The best storytellers have the ability to transport their readers to another time and place in an utterly convincing way. "Where the World Ends" by Geraldine McCaughrean is one of the most immersive and compelling works of fiction we've read in quite some time. This is a truly remarkable feat, as the setting for the book is somewhere so utterly alien that it might as well be on Mars, and is not much easier to reach.
The author's starting point was a true story. In August 1727 a small group of men and boys living on the island of Hirta, the largest of the islands in the St Kilda archipelago, some 40 miles out into the Atlantic Ocean west of the Western Isles, went to harvest seabirds and eggs on Stac an Armin, or "Warrior Stac", a fearsome and jagged pinnacle of rock on the northern edge of the archipelago. They were due to be there for up to three weeks, depending on the weather being good enough for the group to be picked up by boat. Stac an Armin is one of the most challenging places on earth, rising 196 metres or 643 feet straight up out of the ocean. Even landing is a highly hazardous operation, and extremely weather dependent.
We join the group of three men and nine boys as they make ready for the trip to Warrior Stac. The avian harvest plays an important role in ensuring there is enough food for the St Kildans to survive over the winter, and the annual expedition also helps transform the island's boys into men. Some have been before, but for others it is their first time. All are nervous about the dangers they face in such a barren, inhospitable and vertiginous place. Once they are there the work goes well, and they are highly successful in killing and drying large numbers of the seabirds they came for. But when the times arrives for the boat to collect them, no one comes. Another sea stac prevents a direct line of site from Warrior Stac to the island of Hirta, so they are unable to signal for help or see if anyone is trying to signal them. They simply carry on as best they can, working to pass the time, and hoping against hope that rescue will arrive: all the while wondering what has befallen their families and prevented the pickup taking place.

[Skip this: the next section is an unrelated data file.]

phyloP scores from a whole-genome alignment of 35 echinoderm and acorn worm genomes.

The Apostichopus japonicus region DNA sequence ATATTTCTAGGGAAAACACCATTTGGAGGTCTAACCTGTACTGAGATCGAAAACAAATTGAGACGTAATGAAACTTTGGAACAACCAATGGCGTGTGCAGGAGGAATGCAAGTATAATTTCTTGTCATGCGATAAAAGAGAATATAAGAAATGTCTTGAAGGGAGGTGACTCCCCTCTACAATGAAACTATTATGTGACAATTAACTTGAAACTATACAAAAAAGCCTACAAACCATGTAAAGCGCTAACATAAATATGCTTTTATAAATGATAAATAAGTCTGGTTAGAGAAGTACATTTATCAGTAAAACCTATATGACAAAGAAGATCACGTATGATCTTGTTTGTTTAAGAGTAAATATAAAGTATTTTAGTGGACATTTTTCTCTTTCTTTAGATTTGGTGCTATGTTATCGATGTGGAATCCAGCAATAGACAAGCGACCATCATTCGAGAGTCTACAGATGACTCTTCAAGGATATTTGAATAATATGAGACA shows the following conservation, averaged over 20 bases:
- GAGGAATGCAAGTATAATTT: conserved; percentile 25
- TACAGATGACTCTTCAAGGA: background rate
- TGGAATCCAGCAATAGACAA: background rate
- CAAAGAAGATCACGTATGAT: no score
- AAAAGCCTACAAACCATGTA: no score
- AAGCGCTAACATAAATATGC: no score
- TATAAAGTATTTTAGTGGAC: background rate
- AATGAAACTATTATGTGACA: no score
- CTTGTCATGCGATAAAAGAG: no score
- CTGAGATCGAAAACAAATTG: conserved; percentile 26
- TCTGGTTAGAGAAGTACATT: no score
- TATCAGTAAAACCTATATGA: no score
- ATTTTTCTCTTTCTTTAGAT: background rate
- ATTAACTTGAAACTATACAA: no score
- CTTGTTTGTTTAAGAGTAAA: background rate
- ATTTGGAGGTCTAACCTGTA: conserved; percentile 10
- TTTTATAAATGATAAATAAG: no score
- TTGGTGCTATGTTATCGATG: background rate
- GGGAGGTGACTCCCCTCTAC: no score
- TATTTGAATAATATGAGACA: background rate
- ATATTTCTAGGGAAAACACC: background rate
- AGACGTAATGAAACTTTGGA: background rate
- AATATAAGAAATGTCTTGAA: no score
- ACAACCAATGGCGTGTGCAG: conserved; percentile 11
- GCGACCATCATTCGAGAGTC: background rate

We follow events mainly from the viewpoint of Quilliam, one of the older boys. He has never been beyond the confines of the archipelago, but knows something of the wider world through stories told to him by Murdina, a girl who has been visiting relatives on St Kilda. No-one reading about the events that follow can fail to be struck by echoes of "Lord of the Flies", as the interplay between personalities under extreme stress begins to produce sometimes bizarre and dysfunctional behaviour. What emerges is a superb novel with some adult themes that is likely to be thoroughly enjoyed by more mature young readers.
We'd vaguely heard of the real-life stranding of this group in 1727, but had forgotten what had caused it to happen, and what the outcome was. As a result there was for us a real sense of tension as the end of the book approached: would the castaways be rescued, and if so how would they re-adapt to their normal lives back on Hirta? Suffice it to say that the novel is rounded off with consummate skill and the result is an outstanding example of the storyteller's art.